101 sudoku-style chemistry puzzles with printable worksheets and answers to engage your students and consolidate their knowledge about key topics

Gridlocks are a fun and stimulating way for students to learn the facts they need in chemistry. Discover 101 printable puzzles with answer sheets, covering core topics for ages 11–14, 14–16 and 16+.

Download the puzzles for each age group below, or read on to find out:

  • How gridlock puzzles work
  • How you can use the puzzles in your teaching
  • What your students can learn

Download the puzzles

Browse, print and download the puzzles for your students’ age group:

11–14 years | 14 –16 years | 16–18 years

Each download includes a series of puzzles focusing on a particular topic, with a printable student worksheet and answers.

How do gridlock puzzles work?

  1. Students begin by filling in a table to review the key ideas they need to complete the puzzles. The table contains information about a group of objects, concepts or things related to the chosen topic. To complete the table, students identify items in this group or match them with further information, data or examples.
  2. After filling in the table, students use this information to complete the gridlock puzzles that follow in the worksheet.

Completing the puzzles

  • Each puzzle features a 4 x 4 grid divided into rows, columns and four 2 x 2 boxes.
  • The objective is to fill in the grid using information from the table at the top of the worksheet, so that each row, column and 2 x 2 box contains only one reference to any single item (or row) from the table.
  • Each 2 x 2 box is labelled using headings from the information table. These headings tell students what type of information should be used in that box.
  • Each puzzle includes instructions telling students whether to use the whole information table, or only a part of it.

How can I use these puzzles in my teaching?

You can use gridlock puzzles during lessons or set them as homework. They are designed as follow up activities to consolidate students’ knowledge, rather than as introductions to a topic. Ideally, students should have met at least some of the data the gridlock puzzles are based on already.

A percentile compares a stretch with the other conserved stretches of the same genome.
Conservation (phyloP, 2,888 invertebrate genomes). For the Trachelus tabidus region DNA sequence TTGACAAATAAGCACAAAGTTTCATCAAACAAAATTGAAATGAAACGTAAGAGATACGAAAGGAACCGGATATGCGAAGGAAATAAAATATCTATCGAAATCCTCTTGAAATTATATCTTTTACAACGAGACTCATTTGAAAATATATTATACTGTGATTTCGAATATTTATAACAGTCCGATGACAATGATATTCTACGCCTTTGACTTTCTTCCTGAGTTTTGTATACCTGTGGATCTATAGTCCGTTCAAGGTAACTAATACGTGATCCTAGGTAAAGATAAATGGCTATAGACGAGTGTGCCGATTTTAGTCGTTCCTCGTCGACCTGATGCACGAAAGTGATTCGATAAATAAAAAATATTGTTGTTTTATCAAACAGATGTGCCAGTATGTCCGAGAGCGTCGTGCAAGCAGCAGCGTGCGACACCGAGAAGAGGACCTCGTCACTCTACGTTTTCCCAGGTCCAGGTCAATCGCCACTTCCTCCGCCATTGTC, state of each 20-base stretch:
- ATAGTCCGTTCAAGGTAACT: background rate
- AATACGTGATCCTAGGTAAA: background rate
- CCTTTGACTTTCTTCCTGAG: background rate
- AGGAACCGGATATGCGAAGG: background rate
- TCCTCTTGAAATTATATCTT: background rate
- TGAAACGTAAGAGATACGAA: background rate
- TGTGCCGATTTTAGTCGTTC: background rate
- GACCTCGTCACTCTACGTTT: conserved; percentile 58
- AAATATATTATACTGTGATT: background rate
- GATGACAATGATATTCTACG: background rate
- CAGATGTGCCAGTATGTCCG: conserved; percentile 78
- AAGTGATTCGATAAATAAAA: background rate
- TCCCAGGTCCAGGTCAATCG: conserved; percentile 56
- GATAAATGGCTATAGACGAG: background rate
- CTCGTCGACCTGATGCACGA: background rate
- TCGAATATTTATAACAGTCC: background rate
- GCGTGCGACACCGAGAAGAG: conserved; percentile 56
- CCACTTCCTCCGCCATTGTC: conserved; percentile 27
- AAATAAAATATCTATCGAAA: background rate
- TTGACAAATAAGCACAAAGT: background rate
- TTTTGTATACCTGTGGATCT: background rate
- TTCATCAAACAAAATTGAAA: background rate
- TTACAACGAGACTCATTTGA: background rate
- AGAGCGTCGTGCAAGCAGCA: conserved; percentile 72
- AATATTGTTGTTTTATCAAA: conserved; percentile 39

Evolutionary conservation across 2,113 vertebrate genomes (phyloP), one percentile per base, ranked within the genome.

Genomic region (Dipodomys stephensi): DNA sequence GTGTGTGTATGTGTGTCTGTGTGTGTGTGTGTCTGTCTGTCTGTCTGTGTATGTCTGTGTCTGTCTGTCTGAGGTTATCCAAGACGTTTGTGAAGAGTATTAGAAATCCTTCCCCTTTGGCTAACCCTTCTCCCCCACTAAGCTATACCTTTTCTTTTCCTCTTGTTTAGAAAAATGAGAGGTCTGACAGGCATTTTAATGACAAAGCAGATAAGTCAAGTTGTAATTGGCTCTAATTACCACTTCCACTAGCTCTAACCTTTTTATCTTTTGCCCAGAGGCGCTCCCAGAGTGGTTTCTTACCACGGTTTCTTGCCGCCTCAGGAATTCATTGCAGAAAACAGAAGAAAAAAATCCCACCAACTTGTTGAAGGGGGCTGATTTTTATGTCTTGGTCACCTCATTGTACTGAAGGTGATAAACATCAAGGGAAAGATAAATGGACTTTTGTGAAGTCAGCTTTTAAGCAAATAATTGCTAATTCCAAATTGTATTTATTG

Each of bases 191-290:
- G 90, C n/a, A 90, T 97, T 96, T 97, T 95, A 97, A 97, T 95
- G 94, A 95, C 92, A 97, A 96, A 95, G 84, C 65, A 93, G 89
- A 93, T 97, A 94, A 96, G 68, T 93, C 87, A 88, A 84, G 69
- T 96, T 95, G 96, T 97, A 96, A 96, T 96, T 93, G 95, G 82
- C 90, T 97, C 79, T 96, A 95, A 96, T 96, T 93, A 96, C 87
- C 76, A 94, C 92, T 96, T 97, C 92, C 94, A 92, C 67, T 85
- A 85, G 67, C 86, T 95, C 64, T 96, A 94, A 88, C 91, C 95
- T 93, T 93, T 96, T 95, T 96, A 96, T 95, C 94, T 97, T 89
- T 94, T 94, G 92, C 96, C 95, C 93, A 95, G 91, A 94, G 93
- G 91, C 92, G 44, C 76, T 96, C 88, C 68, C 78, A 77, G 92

The worksheets are simple to set and can readily be peer or self assessed. During lessons, the puzzles can be used flexibly as part of an individual, group or class-based activity. You can also add an extra element of competition or challenge. For example, set a target time and invite students to try to beat the clock, or encourage groups of students to see who can solve the most.

What will my students learn?

Topic knowledge

Each puzzle focuses on a topic appropriate to 11–14, 14–16 or 16–18 year old students. To solve the puzzle, students need to engage with the factual information the gridlock is based on, recalling the relationships between ideas and data established in the first part of the activity. For example, they need to recall that three electron pairs corresponds to trigonal planar geometry, or that sulfuric acid forms sulfate salts.

As they work on the puzzles, students will find themselves referring to the initial data repeatedly, gradually consolidating their knowledge of the relevant facts.

Problem-solving and thinking skills

Gridlock puzzles give students a problem-solving context for their learning, promoting engagement and offering students a sense of satisfaction in completing the grid. The puzzles also develop some important thinking skills, as students must use logical reasoning to survey the data given in the gridlock and determine which squares can be filled in.